PROPERTY

RBA holds interest rates as Sydney and Melbourne property recovers

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The resurgence in Sydney and Melbourne housing values was likely a key topic of conversation amongst the RBA Board at today's meeting.

In line with rate cuts in June and July, housing values in Australia's two largest cities have recorded a lift.

Dwelling values rose 1.9% and 1.8% in Sydney and Melbourne over the past three months.

August data showed CoreLogic's national index recorded its first month on month rise since October 2017 and five of the eight capital cities saw dwelling values increase.

Clearly housing market conditions are responding to lower interest rates as well as the recent loosening of loan serviceability rules from APRA and the positive influence of the stable federal election outcome.

The recent step up in the pace of value growth is likely to raise some concern that the lowest mortgage rates since the 1950s is fuelling renewed housing market exuberance at a time when household debt remains around record highs.

High levels of household debt are manageable while interest rates are very low.

However if debt levels remain elevated when interest rates eventually rise, the risk is that households will need to dedicate more of their income towards servicing their debt and less towards spending.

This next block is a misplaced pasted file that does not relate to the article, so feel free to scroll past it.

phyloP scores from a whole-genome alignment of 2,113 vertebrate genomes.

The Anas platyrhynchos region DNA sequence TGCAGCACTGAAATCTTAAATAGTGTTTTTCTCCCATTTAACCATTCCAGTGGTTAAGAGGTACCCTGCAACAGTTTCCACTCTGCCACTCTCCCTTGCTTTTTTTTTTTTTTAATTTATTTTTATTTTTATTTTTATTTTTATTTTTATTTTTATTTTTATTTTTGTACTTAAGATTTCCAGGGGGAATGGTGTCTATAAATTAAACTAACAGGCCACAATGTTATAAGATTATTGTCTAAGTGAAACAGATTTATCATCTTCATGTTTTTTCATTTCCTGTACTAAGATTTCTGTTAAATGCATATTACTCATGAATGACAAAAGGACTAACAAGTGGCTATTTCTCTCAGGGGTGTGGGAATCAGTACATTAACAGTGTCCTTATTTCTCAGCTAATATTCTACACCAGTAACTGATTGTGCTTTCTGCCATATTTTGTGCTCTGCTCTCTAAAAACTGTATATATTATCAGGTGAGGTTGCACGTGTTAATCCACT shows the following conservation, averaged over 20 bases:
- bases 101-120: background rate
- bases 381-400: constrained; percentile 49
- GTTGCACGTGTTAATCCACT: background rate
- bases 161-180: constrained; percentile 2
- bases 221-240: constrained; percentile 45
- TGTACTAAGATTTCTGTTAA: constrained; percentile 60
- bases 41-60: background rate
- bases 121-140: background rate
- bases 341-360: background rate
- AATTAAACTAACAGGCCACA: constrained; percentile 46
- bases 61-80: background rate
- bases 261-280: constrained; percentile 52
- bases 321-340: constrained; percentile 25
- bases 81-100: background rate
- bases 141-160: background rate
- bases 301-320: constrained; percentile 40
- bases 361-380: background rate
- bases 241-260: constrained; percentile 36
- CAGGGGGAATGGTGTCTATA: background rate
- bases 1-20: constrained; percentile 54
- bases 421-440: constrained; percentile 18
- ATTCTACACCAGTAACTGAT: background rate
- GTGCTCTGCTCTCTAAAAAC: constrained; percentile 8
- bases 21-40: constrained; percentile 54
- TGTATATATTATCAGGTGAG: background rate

The recovery trend is still very early and there is the potential for the pace of growth to slow as advertised stock levels rise in line with spring, but no doubt the RBA will be keeping a close eye on housing market conditions.

If the recent acceleration in housing value growth is sustained over coming months, we could potentially see additional credit policy levers pulled, aimed at keeping a lid on household debt.

Limiting lending to borrowers on high debt to income ratios could be one option, or introducing hard limits on high LVR lending could be another mechanism that would reduce the risk of a further build up in household debt whilst at the same time allow borrowers to access housing credit and take advantage such low interest rates.

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Tim Lawless is head of research at CoreLogic Asia Pacific.
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